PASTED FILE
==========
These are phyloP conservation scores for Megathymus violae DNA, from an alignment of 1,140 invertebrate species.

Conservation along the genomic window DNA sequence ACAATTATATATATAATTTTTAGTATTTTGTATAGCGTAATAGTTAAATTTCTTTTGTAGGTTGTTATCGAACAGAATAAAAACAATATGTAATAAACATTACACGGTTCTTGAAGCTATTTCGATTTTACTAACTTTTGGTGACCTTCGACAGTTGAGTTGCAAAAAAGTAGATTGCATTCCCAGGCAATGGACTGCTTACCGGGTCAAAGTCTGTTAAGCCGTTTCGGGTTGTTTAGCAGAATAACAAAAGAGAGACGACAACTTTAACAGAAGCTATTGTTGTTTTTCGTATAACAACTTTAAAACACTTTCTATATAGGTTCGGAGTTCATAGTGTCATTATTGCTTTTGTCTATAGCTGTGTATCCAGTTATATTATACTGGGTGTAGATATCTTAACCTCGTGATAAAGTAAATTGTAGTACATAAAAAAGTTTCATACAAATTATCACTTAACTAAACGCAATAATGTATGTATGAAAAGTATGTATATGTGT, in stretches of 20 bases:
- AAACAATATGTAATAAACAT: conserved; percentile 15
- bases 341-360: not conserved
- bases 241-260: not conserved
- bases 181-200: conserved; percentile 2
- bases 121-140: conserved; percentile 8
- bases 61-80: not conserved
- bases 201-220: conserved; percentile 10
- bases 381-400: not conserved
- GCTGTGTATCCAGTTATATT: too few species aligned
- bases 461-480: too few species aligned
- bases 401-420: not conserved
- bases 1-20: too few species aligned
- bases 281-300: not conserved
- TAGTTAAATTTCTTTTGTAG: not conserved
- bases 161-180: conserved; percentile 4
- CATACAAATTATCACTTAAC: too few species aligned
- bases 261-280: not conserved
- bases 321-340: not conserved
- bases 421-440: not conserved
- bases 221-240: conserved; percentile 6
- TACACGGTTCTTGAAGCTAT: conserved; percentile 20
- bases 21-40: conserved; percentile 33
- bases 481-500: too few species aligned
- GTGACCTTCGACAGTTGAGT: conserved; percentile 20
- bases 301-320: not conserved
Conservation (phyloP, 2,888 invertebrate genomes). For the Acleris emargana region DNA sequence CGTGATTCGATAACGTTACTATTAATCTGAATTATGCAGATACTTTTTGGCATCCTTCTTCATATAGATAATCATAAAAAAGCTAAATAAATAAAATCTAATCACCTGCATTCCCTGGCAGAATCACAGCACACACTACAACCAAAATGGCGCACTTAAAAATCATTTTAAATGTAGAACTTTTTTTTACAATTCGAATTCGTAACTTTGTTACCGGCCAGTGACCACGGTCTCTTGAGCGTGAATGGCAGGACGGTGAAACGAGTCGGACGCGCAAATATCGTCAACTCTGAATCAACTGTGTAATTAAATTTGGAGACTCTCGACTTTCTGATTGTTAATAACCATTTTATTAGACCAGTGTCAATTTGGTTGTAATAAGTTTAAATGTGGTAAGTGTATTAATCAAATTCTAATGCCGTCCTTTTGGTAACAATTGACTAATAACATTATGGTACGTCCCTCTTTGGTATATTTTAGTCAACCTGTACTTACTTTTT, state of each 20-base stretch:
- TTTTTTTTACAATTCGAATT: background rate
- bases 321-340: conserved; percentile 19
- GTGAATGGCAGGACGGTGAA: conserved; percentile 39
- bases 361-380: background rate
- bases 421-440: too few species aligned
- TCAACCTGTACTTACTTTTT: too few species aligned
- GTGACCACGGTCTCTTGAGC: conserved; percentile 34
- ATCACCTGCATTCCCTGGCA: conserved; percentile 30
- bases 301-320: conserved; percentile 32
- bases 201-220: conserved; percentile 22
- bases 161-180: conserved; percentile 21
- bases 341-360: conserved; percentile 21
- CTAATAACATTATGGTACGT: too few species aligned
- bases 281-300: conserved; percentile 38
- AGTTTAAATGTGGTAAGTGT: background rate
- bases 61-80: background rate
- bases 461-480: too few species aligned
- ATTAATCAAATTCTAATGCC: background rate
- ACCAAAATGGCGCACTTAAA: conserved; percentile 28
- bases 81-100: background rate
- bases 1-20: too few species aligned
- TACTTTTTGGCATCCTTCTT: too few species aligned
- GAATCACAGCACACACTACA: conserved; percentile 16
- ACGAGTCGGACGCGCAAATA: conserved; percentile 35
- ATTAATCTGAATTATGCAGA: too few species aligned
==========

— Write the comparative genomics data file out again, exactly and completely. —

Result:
These are phyloP conservation scores for Megathymus violae DNA, from an alignment of 1,140 invertebrate species.

Conservation along the genomic window DNA sequence ACAATTATATATATAATTTTTAGTATTTTGTATAGCGTAATAGTTAAATTTCTTTTGTAGGTTGTTATCGAACAGAATAAAAACAATATGTAATAAACATTACACGGTTCTTGAAGCTATTTCGATTTTACTAACTTTTGGTGACCTTCGACAGTTGAGTTGCAAAAAAGTAGATTGCATTCCCAGGCAATGGACTGCTTACCGGGTCAAAGTCTGTTAAGCCGTTTCGGGTTGTTTAGCAGAATAACAAAAGAGAGACGACAACTTTAACAGAAGCTATTGTTGTTTTTCGTATAACAACTTTAAAACACTTTCTATATAGGTTCGGAGTTCATAGTGTCATTATTGCTTTTGTCTATAGCTGTGTATCCAGTTATATTATACTGGGTGTAGATATCTTAACCTCGTGATAAAGTAAATTGTAGTACATAAAAAAGTTTCATACAAATTATCACTTAACTAAACGCAATAATGTATGTATGAAAAGTATGTATATGTGT, in stretches of 20 bases:
- AAACAATATGTAATAAACAT: conserved; percentile 15
- bases 341-360: not conserved
- bases 241-260: not conserved
- bases 181-200: conserved; percentile 2
- bases 121-140: conserved; percentile 8
- bases 61-80: not conserved
- bases 201-220: conserved; percentile 10
- bases 381-400: not conserved
- GCTGTGTATCCAGTTATATT: too few species aligned
- bases 461-480: too few species aligned
- bases 401-420: not conserved
- bases 1-20: too few species aligned
- bases 281-300: not conserved
- TAGTTAAATTTCTTTTGTAG: not conserved
- bases 161-180: conserved; percentile 4
- CATACAAATTATCACTTAAC: too few species aligned
- bases 261-280: not conserved
- bases 321-340: not conserved
- bases 421-440: not conserved
- bases 221-240: conserved; percentile 6
- TACACGGTTCTTGAAGCTAT: conserved; percentile 20
- bases 21-40: conserved; percentile 33
- bases 481-500: too few species aligned
- GTGACCTTCGACAGTTGAGT: conserved; percentile 20
- bases 301-320: not conserved
Conservation (phyloP, 2,888 invertebrate genomes). For the Acleris emargana region DNA sequence CGTGATTCGATAACGTTACTATTAATCTGAATTATGCAGATACTTTTTGGCATCCTTCTTCATATAGATAATCATAAAAAAGCTAAATAAATAAAATCTAATCACCTGCATTCCCTGGCAGAATCACAGCACACACTACAACCAAAATGGCGCACTTAAAAATCATTTTAAATGTAGAACTTTTTTTTACAATTCGAATTCGTAACTTTGTTACCGGCCAGTGACCACGGTCTCTTGAGCGTGAATGGCAGGACGGTGAAACGAGTCGGACGCGCAAATATCGTCAACTCTGAATCAACTGTGTAATTAAATTTGGAGACTCTCGACTTTCTGATTGTTAATAACCATTTTATTAGACCAGTGTCAATTTGGTTGTAATAAGTTTAAATGTGGTAAGTGTATTAATCAAATTCTAATGCCGTCCTTTTGGTAACAATTGACTAATAACATTATGGTACGTCCCTCTTTGGTATATTTTAGTCAACCTGTACTTACTTTTT, state of each 20-base stretch:
- TTTTTTTTACAATTCGAATT: background rate
- bases 321-340: conserved; percentile 19
- GTGAATGGCAGGACGGTGAA: conserved; percentile 39
- bases 361-380: background rate
- bases 421-440: too few species aligned
- TCAACCTGTACTTACTTTTT: too few species aligned
- GTGACCACGGTCTCTTGAGC: conserved; percentile 34
- ATCACCTGCATTCCCTGGCA: conserved; percentile 30
- bases 301-320: conserved; percentile 32
- bases 201-220: conserved; percentile 22
- bases 161-180: conserved; percentile 21
- bases 341-360: conserved; percentile 21
- CTAATAACATTATGGTACGT: too few species aligned
- bases 281-300: conserved; percentile 38
- AGTTTAAATGTGGTAAGTGT: background rate
- bases 61-80: background rate
- bases 461-480: too few species aligned
- ATTAATCAAATTCTAATGCC: background rate
- ACCAAAATGGCGCACTTAAA: conserved; percentile 28
- bases 81-100: background rate
- bases 1-20: too few species aligned
- TACTTTTTGGCATCCTTCTT: too few species aligned
- GAATCACAGCACACACTACA: conserved; percentile 16
- ACGAGTCGGACGCGCAAATA: conserved; percentile 35
- ATTAATCTGAATTATGCAGA: too few species aligned